Right now I’m working on breaking my unconscious pull towards social media. I’ve blocked it on my phone completely, making use of a program called Freedom.to. I’ve also blocked it on my computer from 5am-2pm. This shields my most productive hours from my more animalistic impulses. But I’m not gonna lie, on most days at 2:01 pm I’m right back at it, getting a hit of the good stuff.

With each new day, the allure of social media wanes ever so slightly. Every other week I bump back my block time, to later in the day. But it’s an ongoing struggle to get back to baseline.

Leisure beyond consumption

“Our society assigns us a tiny number of roles: We're producers of one thing at work, consumers of a great many things all the rest of the time” says Michael Pollan, author of Cooked.

He argues that, as we become more specialized at work, we eliminate the need for creative leisure activities—like cooking. With each extra dollar made, we offload more of our lives to economies of scale. If someone can make bibimbap better than me, and at a lower cost, it would be stupid to attempt making it myself. Instead I should just order it from them on DoorDash—right? This type of thinking, while highly rational, has lead us to the conclusion that “the only legitimate form of leisure is consumption”.

So let’s say that we actually disassociate from the super-addictive versions of leisure. Now what? What do we do with the two extra hours we’ve reclaimed?

I say, we take back the portion of our lives we outsourced to efficiency. That instead of using our leisure time to passively consume, we start creating again. And in the process, expand our conception of who we are and what we’re capable of.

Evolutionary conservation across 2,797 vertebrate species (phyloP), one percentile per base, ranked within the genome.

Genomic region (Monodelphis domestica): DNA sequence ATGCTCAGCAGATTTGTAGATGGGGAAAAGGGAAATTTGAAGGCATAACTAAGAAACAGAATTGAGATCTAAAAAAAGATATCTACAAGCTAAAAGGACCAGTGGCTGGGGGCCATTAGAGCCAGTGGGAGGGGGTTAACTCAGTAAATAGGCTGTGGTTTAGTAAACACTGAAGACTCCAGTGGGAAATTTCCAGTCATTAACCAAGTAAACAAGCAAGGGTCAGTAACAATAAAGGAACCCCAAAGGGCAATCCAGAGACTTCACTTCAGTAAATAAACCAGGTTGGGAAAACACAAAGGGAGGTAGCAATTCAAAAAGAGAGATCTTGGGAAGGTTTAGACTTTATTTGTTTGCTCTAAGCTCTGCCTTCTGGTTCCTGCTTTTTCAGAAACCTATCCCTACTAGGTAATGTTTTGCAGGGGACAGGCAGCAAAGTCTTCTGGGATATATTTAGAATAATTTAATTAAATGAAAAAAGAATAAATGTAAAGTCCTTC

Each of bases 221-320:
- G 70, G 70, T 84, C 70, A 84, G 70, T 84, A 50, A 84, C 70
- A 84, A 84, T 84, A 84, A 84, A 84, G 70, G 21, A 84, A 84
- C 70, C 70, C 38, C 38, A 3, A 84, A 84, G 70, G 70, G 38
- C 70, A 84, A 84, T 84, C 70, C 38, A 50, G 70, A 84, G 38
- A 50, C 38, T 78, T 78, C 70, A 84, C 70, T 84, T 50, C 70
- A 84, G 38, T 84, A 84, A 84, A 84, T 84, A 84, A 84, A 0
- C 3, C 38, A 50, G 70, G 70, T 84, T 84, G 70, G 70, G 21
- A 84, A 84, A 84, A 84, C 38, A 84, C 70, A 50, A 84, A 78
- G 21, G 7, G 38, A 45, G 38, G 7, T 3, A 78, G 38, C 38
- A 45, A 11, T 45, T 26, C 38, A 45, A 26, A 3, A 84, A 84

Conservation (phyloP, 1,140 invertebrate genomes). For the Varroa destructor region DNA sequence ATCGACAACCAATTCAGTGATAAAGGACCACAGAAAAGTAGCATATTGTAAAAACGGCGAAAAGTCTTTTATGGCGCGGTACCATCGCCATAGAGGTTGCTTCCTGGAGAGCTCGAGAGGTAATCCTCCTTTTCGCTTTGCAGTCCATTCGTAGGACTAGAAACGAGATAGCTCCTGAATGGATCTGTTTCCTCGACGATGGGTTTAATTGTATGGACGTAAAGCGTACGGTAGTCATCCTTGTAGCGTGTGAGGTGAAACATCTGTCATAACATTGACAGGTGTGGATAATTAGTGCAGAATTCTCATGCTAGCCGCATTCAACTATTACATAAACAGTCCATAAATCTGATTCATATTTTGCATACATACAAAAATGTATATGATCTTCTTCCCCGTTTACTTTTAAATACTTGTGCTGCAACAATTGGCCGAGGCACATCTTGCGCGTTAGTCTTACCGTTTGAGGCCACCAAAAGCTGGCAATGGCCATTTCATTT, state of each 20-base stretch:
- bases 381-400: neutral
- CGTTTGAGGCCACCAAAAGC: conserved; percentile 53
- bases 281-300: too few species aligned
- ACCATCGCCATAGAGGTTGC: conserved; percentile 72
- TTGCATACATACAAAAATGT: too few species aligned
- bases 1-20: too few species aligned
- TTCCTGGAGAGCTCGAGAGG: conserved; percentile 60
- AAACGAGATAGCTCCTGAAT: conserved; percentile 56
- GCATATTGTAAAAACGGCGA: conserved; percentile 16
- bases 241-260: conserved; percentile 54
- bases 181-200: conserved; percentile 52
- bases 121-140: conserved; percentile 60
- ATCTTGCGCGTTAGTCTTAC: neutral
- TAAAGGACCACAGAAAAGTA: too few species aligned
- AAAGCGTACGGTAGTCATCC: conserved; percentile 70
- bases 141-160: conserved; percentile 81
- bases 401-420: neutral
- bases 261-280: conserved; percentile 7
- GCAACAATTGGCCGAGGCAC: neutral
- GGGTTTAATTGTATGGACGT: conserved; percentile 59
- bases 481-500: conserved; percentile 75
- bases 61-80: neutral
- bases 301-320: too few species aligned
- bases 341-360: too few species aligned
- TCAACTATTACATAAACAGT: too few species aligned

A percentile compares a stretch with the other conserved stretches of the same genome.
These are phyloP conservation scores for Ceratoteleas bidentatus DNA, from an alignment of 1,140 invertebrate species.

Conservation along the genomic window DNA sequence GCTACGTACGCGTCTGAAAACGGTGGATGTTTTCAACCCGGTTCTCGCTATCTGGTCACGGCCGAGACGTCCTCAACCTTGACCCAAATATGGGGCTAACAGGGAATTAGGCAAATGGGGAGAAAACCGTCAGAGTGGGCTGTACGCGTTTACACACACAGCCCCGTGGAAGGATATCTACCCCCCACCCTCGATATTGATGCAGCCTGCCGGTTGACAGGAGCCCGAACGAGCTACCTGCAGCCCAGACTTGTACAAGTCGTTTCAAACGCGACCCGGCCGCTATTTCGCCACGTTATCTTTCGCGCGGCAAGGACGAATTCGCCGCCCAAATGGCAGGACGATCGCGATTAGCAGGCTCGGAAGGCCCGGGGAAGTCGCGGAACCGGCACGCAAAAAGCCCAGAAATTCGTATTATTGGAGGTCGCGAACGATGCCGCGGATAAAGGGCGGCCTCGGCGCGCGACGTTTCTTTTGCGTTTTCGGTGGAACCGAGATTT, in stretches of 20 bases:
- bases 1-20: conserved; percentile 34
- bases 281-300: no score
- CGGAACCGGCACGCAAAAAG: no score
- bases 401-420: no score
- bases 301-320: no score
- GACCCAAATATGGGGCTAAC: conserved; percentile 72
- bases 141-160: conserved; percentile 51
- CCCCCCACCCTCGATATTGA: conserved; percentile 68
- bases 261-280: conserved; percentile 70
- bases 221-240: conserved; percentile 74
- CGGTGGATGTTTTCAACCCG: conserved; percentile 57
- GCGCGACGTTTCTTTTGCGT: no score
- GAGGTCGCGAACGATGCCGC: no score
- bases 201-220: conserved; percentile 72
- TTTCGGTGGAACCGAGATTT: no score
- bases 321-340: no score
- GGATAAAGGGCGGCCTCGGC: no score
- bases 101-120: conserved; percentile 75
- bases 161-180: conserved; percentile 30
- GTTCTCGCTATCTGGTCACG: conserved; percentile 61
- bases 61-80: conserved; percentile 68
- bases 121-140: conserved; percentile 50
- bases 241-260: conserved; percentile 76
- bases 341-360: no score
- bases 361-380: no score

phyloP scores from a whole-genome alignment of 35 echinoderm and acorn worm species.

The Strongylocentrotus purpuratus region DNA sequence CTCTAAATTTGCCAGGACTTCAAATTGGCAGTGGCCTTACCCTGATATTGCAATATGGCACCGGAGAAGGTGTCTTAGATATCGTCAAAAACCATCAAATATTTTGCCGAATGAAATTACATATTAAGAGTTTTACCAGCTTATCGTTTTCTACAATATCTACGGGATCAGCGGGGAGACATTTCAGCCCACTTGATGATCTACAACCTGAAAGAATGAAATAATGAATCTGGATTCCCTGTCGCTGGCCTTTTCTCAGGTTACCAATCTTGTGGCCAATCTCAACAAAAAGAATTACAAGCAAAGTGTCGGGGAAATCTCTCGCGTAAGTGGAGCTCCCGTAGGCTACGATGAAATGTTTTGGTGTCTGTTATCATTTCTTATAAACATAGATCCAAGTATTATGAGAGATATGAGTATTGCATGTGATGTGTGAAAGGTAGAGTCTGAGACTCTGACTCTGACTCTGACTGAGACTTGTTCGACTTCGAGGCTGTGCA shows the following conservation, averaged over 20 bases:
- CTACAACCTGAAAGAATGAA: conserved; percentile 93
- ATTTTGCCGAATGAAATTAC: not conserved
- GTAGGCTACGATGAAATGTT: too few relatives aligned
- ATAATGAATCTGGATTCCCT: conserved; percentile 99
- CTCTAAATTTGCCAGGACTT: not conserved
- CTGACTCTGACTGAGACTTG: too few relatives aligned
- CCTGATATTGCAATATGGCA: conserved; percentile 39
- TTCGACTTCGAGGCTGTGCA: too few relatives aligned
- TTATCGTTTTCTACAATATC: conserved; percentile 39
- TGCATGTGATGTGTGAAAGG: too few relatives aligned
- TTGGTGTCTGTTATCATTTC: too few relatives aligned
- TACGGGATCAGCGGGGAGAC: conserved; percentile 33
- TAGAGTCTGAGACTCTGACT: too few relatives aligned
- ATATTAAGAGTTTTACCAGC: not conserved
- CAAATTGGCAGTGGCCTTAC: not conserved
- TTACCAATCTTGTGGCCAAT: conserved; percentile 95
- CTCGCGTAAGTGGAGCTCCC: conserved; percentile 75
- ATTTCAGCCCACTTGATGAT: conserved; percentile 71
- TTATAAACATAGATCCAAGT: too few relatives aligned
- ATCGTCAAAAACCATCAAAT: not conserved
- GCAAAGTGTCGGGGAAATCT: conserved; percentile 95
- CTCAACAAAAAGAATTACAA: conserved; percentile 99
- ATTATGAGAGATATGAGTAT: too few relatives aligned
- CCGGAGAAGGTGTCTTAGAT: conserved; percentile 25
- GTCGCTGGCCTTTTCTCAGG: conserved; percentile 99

The purpose of make-believe

When was the last time you made a fort out of cardboard boxes? Or crafted one of those geometric snowflake cutouts? When was the last time you played pretend?

You might think playing pretend is juvenile, or a waste of time; but wasn’t Tolkien just playing pretend when he told us the story of Frodo and the Ring? Wasn’t Beethoven just daydreaming when he crafted his 5th symphony? Wasn’t Stan Lee just fantasizing about Spiderman before he sketched him on the page? Of course they were, and in doing so, they not only added a richness to their own lives, but the lives of millions of others.

Pretend, after all, is breathing life into oblivion. Creating something from nothing.

Be the thing, don’t buy the thing

The ease in which even the poorest among us, can save up $300 to dine at the best restaurant in the world, pales in comparison to the difficulty of becoming a great chef. So it’s ludicrous to suggest even attempting the latter. But that’s exactly what I’m going to do.

I’ve eaten at the best restaurant in the world. It was magic. But I’ve also learned how to slow roast a Korean short-rib stew called Galbi-jjim. The first gave me a great story, a fond memory, and some cool pictures. The second is a skill I can now share with anyone, at any time, in any setting. This act of creation allows me to bring joy to others in much the same way Tolkien, Beethoven, and Stan Lee did.

On a day to day, this type of leisure looks modest. It’s not thrilling in an action-packed kind of way. Instead, it’s more akin to watching the slow rise of a sourdough in the oven. An unhurried process, where the smell of tangy anticipation fills the air. Not the smell of instant gratification, but rather, of delayed purpose.

By using our leisure time to create, rather than consume, we can colorize even our dullest days.

Wrestling this time back for ourselves won’t be easy, and we’ll regularly be seduced by the allure of alternatives. But the fruits of our labor are far more profound than that of any consumptive experience. After an eighteen hour binge of Bridgerton, we’ll likely remain unchanged. But after eighteen hours of baking, we might consider calling ourselves a baker. After eighteen hours of surfing, a surfer. After eighteen hours of creating, a creator.

—Zac

PS. If you’ve made it all the way down here and don’t feel that you’ve just wasted five minutes, consider hitting the like button on this essay.

It helps others find it. And it makes me happy.